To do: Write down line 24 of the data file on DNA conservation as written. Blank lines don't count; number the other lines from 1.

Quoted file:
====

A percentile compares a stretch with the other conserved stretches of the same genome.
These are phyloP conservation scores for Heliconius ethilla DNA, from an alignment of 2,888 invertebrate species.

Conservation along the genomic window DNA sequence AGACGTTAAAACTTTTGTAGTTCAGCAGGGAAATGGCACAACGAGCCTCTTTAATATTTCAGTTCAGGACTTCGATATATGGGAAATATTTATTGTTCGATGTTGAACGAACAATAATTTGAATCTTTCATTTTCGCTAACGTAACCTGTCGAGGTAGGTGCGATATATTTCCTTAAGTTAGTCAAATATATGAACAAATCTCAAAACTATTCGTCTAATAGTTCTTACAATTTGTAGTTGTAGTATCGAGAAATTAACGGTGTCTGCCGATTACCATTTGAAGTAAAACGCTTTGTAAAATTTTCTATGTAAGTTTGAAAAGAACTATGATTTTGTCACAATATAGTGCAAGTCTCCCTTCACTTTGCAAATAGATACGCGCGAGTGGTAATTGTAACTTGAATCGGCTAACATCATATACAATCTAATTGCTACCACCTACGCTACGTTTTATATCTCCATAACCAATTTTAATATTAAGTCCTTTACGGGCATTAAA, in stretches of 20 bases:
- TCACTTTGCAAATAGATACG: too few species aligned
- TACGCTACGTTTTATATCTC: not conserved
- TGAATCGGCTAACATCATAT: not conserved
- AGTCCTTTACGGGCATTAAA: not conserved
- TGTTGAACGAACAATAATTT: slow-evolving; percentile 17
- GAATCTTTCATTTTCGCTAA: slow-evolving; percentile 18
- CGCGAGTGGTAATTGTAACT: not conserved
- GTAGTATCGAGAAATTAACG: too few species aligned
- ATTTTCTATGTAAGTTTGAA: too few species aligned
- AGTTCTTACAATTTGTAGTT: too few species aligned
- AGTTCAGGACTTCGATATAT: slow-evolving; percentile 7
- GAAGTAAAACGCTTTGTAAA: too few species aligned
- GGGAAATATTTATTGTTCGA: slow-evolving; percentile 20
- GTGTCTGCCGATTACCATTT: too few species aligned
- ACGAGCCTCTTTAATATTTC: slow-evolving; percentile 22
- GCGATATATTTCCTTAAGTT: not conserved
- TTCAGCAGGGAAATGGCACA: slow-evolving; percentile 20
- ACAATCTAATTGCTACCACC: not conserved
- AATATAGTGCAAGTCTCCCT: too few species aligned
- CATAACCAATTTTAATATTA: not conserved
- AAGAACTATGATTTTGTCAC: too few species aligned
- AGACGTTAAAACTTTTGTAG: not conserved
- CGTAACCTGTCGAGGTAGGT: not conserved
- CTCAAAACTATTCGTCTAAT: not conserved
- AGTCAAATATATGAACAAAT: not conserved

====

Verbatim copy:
- AAGAACTATGATTTTGTCAC: too few species aligned